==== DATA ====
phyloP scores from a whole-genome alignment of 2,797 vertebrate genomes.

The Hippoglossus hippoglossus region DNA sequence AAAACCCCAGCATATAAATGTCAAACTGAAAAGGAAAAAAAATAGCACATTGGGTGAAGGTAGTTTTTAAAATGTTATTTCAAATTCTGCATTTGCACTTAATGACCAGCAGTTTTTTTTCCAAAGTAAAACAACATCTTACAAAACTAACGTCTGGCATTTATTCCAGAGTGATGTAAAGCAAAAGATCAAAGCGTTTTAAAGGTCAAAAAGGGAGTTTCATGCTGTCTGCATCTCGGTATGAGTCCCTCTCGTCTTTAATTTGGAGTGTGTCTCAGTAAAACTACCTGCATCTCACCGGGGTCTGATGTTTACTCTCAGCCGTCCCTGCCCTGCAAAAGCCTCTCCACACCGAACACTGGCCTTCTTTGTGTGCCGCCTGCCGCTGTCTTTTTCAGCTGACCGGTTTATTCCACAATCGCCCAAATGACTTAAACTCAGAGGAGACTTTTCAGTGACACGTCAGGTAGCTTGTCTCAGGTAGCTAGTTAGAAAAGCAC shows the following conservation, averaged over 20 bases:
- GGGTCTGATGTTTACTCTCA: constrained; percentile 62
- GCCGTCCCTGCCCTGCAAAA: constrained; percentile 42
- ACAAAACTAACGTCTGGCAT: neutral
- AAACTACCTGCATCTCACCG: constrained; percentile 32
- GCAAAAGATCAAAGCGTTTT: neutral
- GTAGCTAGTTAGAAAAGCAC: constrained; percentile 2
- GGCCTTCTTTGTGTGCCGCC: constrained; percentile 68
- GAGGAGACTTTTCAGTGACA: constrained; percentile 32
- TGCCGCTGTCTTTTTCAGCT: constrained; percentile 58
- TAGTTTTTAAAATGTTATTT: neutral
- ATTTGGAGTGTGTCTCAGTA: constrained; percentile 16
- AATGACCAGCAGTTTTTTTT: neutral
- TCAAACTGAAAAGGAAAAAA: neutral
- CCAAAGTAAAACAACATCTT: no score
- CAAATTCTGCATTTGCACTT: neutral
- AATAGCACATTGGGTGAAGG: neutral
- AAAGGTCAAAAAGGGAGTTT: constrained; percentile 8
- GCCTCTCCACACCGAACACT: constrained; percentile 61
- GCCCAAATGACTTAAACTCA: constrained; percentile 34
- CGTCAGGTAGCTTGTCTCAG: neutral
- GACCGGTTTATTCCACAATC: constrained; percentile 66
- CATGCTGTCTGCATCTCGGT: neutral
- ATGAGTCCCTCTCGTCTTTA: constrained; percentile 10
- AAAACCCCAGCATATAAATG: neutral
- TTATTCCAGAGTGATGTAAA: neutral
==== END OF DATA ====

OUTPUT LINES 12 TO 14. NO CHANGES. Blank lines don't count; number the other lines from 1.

- TAGTTTTTAAAATGTTATTT: neutral
- ATTTGGAGTGTGTCTCAGTA: constrained; percentile 16
- AATGACCAGCAGTTTTTTTT: neutral